Article

Inoculation of Ni-Resistant Plant Growth Promoting Bacterium Psychrobacter sp. Strain SRS8 for the Improvement of Nickel Phytoextraction by Energy Crops

Centre for Functional Ecology, Department of Life Sciences, University of Coimbra, Coimbra, Portugal.
International Journal of Phytoremediation (Impact Factor: 1.74). 02/2011; 13(2):126-39. DOI: 10.1080/15226511003671403
Source: PubMed

ABSTRACT

This study was conducted to elucidate effects of inoculating plant growth-promoting bacterium Psychrobacter sp. SRS8 on the growth and phytoextraction potential of energy crops Ricinus communis and Helianthus annuus in artificially Ni contaminated soils. The toxicity symptom in plants under Ni stress expressed as chlorophyll, protein content, growth inhibition, and Fe, P concentrations were studied, and the possible relationship among them were also discussed. The PGPB SRS8 was found capable of stimulating plant growth and Ni accumulation in both plant species. Further, the stimulation effect on plant biomass, chlorophyll, and protein content was concomitant with increased Fe and P assimilation from soil to plants. Further, the induction of catalase and peroxidase activities was also involved in the ability of SRS8 to increase the tolerance in both plant species under Ni stress. The findings suggest that strain SRS8 play an important role in promoting the growth and phytoextraction efficiency of R. communis and H. annuus, which may be used for remediation of metal contaminated sites.

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Available from: Ying Ma, Feb 25, 2014
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    • "Pseudomonas sp. PsM6 or P. jessenii PjM15 (Rajkumar and Freitas, 2008), PGPB SRS8 (Ma et al., 2011), PGPRs (Romeiro et al., 2006) increased the shoot and root biomass, reduces the toxicity of the metal for plants and facilitate its mobilization from soil when incorporated as amendment in soil with cultivation of R. communis. Adhikari and Kumar (2012) have reported that roots of Ni treated R. communis show decreased number of cells in the cortex region. "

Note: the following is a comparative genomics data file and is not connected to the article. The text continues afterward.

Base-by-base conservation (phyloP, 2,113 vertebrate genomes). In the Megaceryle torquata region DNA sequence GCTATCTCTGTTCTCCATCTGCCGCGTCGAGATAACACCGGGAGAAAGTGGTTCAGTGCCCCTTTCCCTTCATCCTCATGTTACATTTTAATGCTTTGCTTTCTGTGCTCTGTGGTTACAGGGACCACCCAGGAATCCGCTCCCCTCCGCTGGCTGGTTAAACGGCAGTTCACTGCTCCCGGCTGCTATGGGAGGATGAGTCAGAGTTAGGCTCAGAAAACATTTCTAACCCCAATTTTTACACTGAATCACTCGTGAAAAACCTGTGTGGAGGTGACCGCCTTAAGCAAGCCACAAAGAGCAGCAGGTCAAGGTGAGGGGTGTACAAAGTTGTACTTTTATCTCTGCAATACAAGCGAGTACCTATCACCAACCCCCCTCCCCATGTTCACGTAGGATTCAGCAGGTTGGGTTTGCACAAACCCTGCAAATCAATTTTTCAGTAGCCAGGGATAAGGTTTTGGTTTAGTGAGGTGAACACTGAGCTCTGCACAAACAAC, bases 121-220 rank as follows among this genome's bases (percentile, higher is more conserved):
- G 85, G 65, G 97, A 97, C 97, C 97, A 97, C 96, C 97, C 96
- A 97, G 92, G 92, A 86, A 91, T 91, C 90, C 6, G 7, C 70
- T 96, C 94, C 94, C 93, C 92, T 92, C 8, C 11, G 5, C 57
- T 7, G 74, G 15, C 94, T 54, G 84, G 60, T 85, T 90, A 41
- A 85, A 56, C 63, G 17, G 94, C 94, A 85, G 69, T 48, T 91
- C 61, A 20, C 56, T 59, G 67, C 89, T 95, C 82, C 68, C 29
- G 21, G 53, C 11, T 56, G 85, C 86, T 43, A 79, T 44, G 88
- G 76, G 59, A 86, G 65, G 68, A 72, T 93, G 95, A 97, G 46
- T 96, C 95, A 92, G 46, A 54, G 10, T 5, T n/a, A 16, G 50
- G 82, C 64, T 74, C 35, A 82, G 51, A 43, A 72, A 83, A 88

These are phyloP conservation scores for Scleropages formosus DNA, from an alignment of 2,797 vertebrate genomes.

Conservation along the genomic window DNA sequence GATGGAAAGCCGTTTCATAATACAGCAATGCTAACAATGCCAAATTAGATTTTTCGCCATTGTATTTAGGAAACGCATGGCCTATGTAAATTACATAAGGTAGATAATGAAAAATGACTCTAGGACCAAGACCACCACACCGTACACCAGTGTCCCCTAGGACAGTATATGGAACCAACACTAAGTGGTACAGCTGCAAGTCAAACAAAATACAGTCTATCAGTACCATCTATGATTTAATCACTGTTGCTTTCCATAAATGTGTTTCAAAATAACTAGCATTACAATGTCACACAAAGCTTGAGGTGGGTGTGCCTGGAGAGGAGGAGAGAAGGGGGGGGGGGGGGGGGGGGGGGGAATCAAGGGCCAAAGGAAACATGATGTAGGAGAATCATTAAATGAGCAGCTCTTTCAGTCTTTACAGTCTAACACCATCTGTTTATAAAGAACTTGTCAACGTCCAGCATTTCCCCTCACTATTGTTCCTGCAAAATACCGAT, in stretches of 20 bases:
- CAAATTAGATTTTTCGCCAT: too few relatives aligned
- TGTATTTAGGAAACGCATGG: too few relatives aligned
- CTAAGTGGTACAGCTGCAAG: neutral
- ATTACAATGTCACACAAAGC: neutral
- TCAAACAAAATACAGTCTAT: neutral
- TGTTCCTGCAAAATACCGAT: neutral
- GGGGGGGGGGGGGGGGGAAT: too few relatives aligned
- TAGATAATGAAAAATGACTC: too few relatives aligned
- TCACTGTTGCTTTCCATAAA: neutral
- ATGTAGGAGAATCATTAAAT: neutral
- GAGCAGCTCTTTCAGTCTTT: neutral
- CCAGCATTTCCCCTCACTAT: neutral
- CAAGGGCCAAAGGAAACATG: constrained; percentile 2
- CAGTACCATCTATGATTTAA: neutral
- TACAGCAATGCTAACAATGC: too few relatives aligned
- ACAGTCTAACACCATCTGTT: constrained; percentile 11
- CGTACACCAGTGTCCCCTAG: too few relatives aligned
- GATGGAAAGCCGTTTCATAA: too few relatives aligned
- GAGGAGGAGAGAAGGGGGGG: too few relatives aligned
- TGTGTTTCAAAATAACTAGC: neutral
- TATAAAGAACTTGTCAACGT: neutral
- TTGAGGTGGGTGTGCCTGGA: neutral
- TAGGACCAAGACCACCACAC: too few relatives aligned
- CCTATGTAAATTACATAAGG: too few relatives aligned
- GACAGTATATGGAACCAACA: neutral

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    ABSTRACT: Phytoremediation is an age old technology. Recently, it has emerged as one of the most accepted, economical, eco-friendly and esthetically important strategy adopted for removal of toxic metals from the contaminated sites. However, it is observed that its application suffers from several imperfections. Edible crops with low biomass and plants having low metal extracting ability have been studied extensively for their use to extract heavy metals. It is found that most of the edible crops are low biomass producing plant with shorter lifespan and sensitive to most of the abiotic and biotic stresses. Several non-edible plants have also been studied for their metal extraction potential. Ricinus communis is a non-edible emerging phytoremediator which is a robust and industrially important oil yielding multipurpose shrub of wild as well as cultivable nature. The application of R. communis for phytoremediation purpose in place of edible as well as non-edible stress sensitive crops/herbs may become a good alternative for the remediation of contaminated land. Its other important uses are biodiesel production, medicinal products, societal development, employment generation to the local peoples, carbon sequestration, reduction in green house gases (GHG), etc. It also increases the fertility of the soil and reduces soil erosion. R. communis has been found to possess excellent ability to extract majority of toxic metals like Cd, Pb, Ni, As, Cu, etc. as well as some organic contaminants like pesticides.